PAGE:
Followers of the Browns have the well-earned reputation of being the smartest football fans in the country. Players say so when they arrive, and those who play elsewhere when their careers end say the same thing - proof they are not reciting a company line to make fans feel important.
On Sunday Browns fans will have the chance to show just how smart they are. It's okay to be a Browns fan first, but be a football fan second. That means find a way to enjoy the Broncos-Steelers battle for the AFC championship. Appreciate the talent on the field, regardless the uniforms the athletes wear.
Sure, you probably don't like the Broncos because they deprived the Browns in three AFC championship games in the 1980s. Hard to believe it has been 19 years since The Drive, isn't it?
And, well, since the other team is from Pittsburgh we don't need to go there. But both teams know how to win, and that is something the Browns still must learn.
What do the Steelers and Broncos have in common? In a word, continuity. Bill Cowher has coached the Steelers since 1992 and Mike Shanahan has coached the Broncos since 1995. Pat Bowlen, the Broncos owner, had opportunities to fire Shanahan in the last seven years but resisted because he knows Shanahan can coach.
The Rooney family could have deemed Cowher's message stale and gone in a different direction a few years ago, but they also resisted.
As painful as it is to admit, the Steelers are Exhibit A when it comes to building a football team. It starts in the trenches, and Cowher knows it. The Pittsburgh guards, Alan Faneca and Kendall Simmons are first round draft picks and center Jeff Hartings was originally a first-round draft choice by the Lions in 1996. Hartings played guard in Detroit, but the Steelers wanted him as a center to replace Dermontti Dawson. It proved to be an excellent signing; the Steelers are an excellent running team because of their interior line.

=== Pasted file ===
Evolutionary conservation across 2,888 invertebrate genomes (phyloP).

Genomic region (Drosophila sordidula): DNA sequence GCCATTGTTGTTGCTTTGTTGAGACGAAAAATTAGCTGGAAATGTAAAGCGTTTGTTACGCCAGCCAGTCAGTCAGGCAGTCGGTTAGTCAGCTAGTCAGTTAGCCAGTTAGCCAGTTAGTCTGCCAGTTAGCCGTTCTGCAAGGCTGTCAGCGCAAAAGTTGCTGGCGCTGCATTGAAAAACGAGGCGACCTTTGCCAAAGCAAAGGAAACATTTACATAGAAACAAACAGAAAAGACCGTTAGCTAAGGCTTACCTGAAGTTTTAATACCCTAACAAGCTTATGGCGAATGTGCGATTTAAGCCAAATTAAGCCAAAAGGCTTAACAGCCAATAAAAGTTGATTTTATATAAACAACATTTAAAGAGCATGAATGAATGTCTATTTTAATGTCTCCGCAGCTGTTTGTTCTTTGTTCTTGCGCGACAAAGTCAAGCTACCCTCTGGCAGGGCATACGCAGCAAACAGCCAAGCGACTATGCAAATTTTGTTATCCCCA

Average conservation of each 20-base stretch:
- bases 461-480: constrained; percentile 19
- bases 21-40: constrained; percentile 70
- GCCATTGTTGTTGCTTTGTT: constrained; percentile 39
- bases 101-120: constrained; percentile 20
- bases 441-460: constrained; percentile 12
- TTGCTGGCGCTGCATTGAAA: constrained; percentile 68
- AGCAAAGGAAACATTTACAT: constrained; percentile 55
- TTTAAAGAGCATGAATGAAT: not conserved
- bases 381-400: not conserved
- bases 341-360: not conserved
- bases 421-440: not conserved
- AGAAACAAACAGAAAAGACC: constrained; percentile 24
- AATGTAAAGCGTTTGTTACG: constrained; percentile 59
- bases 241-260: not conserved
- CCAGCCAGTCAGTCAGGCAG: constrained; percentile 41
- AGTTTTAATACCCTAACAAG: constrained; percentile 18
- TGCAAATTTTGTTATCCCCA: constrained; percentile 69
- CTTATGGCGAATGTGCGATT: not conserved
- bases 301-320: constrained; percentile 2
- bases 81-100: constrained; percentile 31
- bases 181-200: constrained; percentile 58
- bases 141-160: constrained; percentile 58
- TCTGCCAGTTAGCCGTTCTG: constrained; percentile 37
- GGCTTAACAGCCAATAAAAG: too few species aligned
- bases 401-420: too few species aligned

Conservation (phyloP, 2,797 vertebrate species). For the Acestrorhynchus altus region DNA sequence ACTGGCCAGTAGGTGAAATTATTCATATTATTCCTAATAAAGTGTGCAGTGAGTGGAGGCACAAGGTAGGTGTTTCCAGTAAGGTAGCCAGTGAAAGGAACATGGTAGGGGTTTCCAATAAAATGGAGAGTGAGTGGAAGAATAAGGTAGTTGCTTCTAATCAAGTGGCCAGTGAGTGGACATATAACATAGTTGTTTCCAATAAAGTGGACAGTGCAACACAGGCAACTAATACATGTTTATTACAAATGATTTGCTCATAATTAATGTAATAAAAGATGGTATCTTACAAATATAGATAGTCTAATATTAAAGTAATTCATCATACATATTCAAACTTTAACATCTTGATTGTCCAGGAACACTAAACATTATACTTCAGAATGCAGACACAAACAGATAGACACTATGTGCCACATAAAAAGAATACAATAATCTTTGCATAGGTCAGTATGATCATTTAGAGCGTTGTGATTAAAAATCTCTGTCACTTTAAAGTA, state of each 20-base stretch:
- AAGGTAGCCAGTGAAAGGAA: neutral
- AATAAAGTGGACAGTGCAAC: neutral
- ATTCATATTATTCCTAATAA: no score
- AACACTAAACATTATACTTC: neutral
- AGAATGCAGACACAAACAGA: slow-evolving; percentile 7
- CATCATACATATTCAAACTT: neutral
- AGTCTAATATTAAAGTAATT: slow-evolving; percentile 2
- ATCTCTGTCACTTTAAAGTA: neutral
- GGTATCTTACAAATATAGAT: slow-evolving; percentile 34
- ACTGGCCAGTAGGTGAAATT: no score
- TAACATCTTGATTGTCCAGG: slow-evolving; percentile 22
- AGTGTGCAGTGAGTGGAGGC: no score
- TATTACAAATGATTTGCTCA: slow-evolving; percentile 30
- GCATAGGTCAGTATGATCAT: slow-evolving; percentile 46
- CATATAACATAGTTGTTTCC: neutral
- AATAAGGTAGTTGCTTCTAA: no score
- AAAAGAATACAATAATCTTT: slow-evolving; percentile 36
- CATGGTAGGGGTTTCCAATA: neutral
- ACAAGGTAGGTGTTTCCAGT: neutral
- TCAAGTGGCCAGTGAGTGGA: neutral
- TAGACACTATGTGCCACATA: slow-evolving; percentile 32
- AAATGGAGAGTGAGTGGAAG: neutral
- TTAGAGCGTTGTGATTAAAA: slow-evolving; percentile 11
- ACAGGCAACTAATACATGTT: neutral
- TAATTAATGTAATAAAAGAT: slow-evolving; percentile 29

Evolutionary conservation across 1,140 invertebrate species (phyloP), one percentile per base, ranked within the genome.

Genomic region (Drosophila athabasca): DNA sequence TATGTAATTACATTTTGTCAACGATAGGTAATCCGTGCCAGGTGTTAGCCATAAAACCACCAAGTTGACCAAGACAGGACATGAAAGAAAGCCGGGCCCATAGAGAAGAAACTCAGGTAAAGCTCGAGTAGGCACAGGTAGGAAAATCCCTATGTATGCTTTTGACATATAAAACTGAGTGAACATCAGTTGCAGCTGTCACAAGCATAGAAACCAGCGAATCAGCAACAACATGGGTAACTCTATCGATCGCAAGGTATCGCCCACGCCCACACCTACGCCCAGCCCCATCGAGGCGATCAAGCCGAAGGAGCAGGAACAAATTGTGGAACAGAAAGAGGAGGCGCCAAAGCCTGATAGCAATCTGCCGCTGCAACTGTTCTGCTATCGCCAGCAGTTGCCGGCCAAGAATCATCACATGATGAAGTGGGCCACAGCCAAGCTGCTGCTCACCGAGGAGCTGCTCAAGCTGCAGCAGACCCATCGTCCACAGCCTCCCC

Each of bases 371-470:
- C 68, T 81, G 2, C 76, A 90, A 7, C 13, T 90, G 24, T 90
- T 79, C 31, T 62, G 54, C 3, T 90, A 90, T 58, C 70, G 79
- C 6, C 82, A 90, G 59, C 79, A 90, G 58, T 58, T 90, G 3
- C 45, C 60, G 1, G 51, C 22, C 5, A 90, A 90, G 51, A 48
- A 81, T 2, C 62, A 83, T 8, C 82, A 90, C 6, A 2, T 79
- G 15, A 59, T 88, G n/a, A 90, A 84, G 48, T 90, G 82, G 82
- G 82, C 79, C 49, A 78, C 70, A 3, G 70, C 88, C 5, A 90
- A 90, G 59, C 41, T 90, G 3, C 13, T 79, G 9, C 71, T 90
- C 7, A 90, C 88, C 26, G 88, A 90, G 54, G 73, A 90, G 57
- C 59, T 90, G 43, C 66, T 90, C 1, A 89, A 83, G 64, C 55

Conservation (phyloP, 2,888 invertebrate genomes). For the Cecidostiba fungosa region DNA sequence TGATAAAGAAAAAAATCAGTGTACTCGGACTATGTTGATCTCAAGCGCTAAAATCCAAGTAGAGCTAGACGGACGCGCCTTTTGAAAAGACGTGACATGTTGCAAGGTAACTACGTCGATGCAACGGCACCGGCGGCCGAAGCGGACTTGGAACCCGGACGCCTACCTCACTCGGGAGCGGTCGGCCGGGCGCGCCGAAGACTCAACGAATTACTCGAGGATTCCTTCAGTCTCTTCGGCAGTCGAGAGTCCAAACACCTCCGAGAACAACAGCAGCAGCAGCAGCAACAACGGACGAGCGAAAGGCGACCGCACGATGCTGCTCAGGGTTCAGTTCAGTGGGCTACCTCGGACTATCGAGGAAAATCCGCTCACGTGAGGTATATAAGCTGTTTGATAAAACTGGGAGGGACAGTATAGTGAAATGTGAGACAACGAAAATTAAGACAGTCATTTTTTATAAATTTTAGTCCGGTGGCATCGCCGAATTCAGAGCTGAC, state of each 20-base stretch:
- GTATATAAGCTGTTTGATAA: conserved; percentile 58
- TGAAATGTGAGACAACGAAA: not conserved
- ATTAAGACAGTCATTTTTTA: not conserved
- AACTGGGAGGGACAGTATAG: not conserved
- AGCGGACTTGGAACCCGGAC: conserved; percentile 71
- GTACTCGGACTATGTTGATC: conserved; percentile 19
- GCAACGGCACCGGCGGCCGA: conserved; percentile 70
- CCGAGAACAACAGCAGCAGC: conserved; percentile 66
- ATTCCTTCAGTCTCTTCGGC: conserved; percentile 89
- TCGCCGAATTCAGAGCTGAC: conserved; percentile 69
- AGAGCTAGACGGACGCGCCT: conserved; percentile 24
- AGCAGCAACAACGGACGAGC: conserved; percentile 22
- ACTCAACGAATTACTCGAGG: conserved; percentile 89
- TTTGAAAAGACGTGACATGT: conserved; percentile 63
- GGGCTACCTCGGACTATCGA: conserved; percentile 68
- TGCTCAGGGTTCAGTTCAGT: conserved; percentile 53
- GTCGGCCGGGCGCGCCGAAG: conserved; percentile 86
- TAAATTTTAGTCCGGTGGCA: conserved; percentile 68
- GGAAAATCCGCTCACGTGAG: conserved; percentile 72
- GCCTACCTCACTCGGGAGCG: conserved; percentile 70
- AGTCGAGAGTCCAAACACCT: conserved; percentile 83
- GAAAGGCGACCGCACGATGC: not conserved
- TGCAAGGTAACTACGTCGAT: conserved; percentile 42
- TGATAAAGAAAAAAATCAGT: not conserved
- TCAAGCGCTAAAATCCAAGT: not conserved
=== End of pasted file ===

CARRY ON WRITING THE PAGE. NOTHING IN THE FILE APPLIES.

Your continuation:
Look how strong the Steelers are up the middle. On offense they have running back Willie Parker, quarterback Ben Roethlisberger and Hartings. On defense they have nose tackle Casey Hampton, inside linebacker James Farrior and strong safety Troy Polamalu.
Every one of those players, with the exception of Parker, was a first-round draft choice. Farrior was the eighth overall pick by the Jets in the first round of the 1997 draft and signed by the Steelers in free agency in 2002. Larry Foote, the other inside linebacker, was a fourth-round draft choice in 2002. Farrior is the more active of the two.
Football coaches believe they have to work 18 hours a day to do their jobs properly. It doesn't matter if they work 30 hours a day if the talent is not there, as Romeo Crennel was reminded this season.
The Steelers outscored the Browns 75-21 in two games in 2005. Players and coaches were embarrassed by the 41-0 loss to the Steelers on Christmas Eve and rightfully so. Crennel stood before a room filled with reporters and said he was outcoached. Maybe so, but the bottom line is the Browns were out-talented, pure and simple.
I'm picking the Steelers to beat Denver. Roethlisberger is better than Jake Plummer and the Steelers have better lines, both offensively and defensively.
The only chance Denver has is to establish the run. If Plummer is forced to pass, as Peyton Manning was, he will be in deep trouble. The Steelers sacked Manning five times. They could get to Plummer seven or eight times.
As bad as the Browns were at sacking the quarterback, the Broncos were worse. They ranked dead last in sacks per pass attempt. Roethlisberger will chew up the Denver secondary. Champ Bailey is an excellent cornerback for the Broncos, but he can cover only one side of the field.
So watch the AFC championship game and think about what the Browns have to do to be as good as the two teams playing in it. You don't have to cheer for the Steelers to admire how they've been built or how well they play.